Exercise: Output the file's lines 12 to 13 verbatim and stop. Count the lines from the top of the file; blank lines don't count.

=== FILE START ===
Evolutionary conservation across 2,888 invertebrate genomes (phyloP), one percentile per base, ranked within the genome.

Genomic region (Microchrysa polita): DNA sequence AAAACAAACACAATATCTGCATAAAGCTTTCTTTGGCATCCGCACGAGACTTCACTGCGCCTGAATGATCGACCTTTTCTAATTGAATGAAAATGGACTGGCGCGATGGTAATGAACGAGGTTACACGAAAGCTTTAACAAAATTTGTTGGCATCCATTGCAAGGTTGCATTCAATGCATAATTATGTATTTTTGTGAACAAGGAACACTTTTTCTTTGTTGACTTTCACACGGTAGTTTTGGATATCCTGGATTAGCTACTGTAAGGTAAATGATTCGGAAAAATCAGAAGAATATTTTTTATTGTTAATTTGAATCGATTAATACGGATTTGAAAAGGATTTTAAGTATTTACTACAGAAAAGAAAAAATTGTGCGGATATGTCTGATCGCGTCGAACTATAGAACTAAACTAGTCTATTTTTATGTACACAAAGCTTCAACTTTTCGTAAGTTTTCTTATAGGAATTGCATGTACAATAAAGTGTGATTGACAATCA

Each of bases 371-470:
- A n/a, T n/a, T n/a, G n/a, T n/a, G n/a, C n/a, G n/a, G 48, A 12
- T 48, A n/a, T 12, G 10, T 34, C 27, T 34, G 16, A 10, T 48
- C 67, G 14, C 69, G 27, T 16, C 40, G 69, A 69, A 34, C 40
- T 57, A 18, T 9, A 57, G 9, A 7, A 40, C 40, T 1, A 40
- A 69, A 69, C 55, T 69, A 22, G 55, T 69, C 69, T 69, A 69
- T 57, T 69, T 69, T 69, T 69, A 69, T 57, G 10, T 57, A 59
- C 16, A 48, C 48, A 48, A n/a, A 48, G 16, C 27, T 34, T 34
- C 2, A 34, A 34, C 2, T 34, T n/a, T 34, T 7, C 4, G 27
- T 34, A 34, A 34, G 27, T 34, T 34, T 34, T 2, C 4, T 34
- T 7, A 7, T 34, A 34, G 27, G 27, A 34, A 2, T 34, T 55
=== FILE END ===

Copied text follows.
- T 34, A 34, A 34, G 27, T 34, T 34, T 34, T 2, C 4, T 34
- T 7, A 7, T 34, A 34, G 27, G 27, A 34, A 2, T 34, T 55